The press release issued this morning gives you the result of the committee vote in the European Parliament. The vote was close, but not close enough. In the world of politics and advocacy, a miss is as good as a mile. Nearly 40% of the Committee on the Environment, Public Health and Food Safety (ENVI) voted to support the veto — and ANH-Intl was the main organisation supporting a ‘no vote’ for the claims list.
To say we’re disappointed is an understatement. But we saw it coming in the weeks leading up to the vote. At the start of our lobbying, when the draft list was proposed late in 2011, most Members of the European Parliament (MEPs) were wholeheartedly in favour of the list. Few recognised the many problems associated with the Nutrition and Health Claims Regulation (NHCR; No 1924/2006) and its implementation by the European institutions and Member States.
As time progressed, more and more MEPs recognised the problems, and letters from ANH-Intl supporters to MEPs played a major role in this education. However, bizarrely, this new-found understanding did little to cause the majority to shift positions. The political leaders and ENVI coordinators were generally able to push their members into line, and most eventually ‘bought’ the idea that the list itself wasn’t a problem; that it should be voted through because it authorises claims, rather than bans them. The problems, many MEPs felt, could be resolved after this list was voted through. This, dear reader, is a highly risky strategy, and presently we have no real idea of how receptive the European Commission, European Food Safety Authority (EFSA) and Member State governments will be to change. All prior indications suggest that a more enlightened approach to the regulation of health claims within the EU is unlikely, at least without major, continued pressure — and possibly even legal action.
Subject to an expected positive plenary vote in the European Parliament next week, adoption of the Community list will see non-approved health claims disappear from the EU marketplace within 6 months, especially if they are added to the EU’s Register of rejected claims. Many of the claims that have received negative opinions from EFSA and are at risk of being added to the rejected claims list are based on sound or plausible science, while still not meeting the unrealistic threshold set by EFSA.
Dagmar Roth-Behrendt MEP (S&D) felt that, “The list we have is a good list as these health claims are justifiable”. Ms Roth-Behrendt was obediently supported by Linda McAvan MEP, who declared consistency a sin: “Most of [the] companies which are complaining are those which were opposed to the list from the beginning”. She added, “Let’s vote for the positive list, let’s vote for consumers”. It seems that all she forgot to add was, “….to have virtually no information on the health benefits of foods and nutrients”.
EFSA’s scientific substantiation requirements have changed more than once and are unnecessarily strict, a fact acknowledged by Satu Hassi MEP (Greens/EFA). But she decided, “To give a green light to this list” despite her misgivings. Another MEP voting against her instincts was Pilar Ayuso MEP (EPP), who felt that the list contains, “Shortcomings and defects...but it is better to have this list than nothing”.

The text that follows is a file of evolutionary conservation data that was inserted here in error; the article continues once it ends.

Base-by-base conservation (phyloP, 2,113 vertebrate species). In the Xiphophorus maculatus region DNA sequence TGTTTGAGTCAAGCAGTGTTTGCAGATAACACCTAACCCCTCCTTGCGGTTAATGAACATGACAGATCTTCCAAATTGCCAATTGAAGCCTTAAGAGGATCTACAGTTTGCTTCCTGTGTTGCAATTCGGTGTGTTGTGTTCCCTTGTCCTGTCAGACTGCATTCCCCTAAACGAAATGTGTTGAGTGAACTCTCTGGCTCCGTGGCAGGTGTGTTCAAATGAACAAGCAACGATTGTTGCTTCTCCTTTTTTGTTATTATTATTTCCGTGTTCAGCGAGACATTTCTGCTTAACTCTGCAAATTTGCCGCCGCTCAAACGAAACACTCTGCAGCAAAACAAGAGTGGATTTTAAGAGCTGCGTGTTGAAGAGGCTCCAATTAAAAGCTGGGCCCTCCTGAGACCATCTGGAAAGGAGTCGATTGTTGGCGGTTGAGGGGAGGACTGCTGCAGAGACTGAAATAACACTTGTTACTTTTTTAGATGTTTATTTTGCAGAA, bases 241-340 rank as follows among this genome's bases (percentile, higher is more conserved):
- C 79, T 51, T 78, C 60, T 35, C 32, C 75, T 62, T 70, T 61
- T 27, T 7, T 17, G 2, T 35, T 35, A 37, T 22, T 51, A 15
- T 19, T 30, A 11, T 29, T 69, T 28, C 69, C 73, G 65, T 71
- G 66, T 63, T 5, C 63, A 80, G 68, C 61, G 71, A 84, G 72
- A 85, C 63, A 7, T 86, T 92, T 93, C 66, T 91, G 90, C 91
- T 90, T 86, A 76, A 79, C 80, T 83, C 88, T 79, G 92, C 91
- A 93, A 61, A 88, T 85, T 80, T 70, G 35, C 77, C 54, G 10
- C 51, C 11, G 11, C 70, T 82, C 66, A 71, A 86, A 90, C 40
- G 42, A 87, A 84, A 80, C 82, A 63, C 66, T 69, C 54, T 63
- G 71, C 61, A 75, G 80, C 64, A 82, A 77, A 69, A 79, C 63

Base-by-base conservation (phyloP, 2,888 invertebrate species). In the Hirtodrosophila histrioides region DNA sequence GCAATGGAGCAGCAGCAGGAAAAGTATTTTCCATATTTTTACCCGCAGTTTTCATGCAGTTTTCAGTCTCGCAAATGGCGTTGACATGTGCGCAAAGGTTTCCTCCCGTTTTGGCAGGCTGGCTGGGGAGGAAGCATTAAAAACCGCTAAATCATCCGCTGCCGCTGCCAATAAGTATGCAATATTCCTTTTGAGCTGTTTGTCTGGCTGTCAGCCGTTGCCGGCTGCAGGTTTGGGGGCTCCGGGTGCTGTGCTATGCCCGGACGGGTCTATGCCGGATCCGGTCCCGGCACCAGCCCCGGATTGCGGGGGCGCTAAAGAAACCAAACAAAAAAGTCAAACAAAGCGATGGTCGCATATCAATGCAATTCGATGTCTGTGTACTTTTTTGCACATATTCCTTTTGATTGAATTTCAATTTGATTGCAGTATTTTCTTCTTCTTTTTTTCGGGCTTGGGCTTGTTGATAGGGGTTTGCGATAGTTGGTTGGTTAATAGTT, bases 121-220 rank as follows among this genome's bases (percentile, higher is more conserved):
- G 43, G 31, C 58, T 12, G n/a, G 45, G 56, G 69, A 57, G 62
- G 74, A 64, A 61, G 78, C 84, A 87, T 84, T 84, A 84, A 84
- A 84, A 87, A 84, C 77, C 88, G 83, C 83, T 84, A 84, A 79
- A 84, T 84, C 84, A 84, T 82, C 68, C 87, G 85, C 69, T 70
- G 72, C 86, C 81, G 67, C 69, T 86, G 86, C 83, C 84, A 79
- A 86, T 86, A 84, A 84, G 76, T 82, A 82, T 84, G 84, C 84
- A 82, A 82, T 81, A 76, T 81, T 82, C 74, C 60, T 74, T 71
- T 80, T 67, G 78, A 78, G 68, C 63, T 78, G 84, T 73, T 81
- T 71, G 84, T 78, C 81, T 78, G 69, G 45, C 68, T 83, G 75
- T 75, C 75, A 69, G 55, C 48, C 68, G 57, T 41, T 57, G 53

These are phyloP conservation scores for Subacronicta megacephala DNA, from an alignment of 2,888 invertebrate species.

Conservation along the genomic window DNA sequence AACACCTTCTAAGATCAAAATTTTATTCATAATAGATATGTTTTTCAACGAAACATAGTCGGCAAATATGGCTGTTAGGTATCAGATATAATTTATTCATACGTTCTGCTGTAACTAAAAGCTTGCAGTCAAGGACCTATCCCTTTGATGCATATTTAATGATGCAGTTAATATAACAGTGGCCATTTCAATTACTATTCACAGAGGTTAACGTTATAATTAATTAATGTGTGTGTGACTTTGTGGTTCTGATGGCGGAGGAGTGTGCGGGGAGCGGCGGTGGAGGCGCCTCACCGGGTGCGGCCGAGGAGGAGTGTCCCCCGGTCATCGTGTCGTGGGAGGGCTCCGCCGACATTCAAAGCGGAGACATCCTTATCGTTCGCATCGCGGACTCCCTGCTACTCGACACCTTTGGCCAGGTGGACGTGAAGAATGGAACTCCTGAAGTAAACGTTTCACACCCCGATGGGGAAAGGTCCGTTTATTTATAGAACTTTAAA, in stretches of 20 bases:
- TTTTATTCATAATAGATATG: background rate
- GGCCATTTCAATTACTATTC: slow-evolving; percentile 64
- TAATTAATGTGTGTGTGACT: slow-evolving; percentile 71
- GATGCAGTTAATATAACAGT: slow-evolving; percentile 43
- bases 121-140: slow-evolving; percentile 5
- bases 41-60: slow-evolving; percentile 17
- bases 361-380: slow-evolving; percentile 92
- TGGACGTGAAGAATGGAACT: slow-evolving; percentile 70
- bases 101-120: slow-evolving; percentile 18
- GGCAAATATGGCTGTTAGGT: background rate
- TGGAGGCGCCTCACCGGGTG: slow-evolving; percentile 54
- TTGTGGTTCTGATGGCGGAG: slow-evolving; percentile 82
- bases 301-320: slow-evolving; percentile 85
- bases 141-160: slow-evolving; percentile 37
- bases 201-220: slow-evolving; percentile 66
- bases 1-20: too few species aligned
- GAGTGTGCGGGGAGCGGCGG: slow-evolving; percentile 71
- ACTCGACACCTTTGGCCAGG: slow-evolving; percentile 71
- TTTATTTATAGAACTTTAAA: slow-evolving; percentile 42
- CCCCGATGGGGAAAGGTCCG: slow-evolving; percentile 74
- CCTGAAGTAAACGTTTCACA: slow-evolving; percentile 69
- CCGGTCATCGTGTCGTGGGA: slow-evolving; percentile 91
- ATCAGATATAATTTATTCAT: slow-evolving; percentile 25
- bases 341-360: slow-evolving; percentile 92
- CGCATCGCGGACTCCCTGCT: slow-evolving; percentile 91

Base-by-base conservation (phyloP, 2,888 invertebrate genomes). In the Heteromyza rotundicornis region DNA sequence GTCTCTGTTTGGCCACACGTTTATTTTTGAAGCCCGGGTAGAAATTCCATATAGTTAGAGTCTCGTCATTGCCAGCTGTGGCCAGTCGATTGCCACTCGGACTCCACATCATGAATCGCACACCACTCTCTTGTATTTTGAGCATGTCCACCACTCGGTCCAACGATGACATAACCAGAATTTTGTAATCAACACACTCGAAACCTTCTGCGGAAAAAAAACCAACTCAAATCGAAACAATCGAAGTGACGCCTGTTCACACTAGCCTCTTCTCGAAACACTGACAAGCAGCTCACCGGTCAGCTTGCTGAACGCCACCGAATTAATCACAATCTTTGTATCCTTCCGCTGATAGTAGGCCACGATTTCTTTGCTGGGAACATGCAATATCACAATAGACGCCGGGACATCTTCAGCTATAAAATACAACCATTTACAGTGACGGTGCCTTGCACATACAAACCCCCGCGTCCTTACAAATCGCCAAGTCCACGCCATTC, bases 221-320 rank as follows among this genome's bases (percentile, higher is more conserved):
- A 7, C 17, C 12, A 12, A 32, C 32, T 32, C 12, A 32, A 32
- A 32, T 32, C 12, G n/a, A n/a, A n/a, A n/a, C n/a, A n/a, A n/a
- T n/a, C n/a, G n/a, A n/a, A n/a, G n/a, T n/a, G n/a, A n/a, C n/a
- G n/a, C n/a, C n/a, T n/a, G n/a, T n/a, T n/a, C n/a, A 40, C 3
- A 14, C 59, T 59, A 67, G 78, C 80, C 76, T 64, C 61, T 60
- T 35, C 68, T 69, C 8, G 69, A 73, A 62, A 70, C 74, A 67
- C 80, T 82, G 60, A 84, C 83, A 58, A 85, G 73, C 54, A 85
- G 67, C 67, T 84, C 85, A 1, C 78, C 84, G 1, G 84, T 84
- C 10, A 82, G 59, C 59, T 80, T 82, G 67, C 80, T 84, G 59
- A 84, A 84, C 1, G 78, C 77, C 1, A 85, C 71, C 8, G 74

Assuming a positive plenary vote, the 222 approved health claims may be used throughout the EU’s 27 Member States once they are added to the EU Register. Conversely, rejected claims will be banned in all 27 Member States once added to the EU Register. But the future of health claims that appear on neither list is highly uncertain. It is possible, for example, that such claims may be subject to national rules, allowing each Member State to determine how to manage such claims within their borders. Many are likely to be influenced by EFSA opinions, so the relatively liberal regime of some EU Member States may become history by 2013.
The position of health claims on plant-based nutrients or botanicals – the most important category of foods within the human diet – is even murkier. Final assessment by EFSA of botanical health claims has been delayed, and EFSA is considering whether to revise its assessment procedure for these products after it rejected 97% of the 1,500 or so applications in its first assessment. The future ability of EU citizens to discriminate between healthy and less-healthy foods, already massively compromised by the limited number of approved food and food ingredient health claims, does not look rosy.
Although the Community list is a Parliamentary rubber-stamp away from becoming EU law, there are several options that would cushion some of the worst effects. These include:
In the long run, the ultimate recourse may be judicial review of the NHCR before the European Courts of Justice (ECJ). The Regulation contains enormous shortcomings in terms of the language of the Regulation itself and the European Commission’s approach to its implementation, as well as Member State implementation and enforcement. That MEPs can still see fit to approve the Community list is nothing short of a disgrace, and is strongly suggestive of the extreme influence and self-interest of Big Food.
Once we have solidified our approach, we will issue further calls to action, to allow those that are still passionate about helping the cause to direct their action in the most effective way possible. Remember: you are being heard — and the more noise that is made by public citizens, the better.
Updated: 22 Mar 2012
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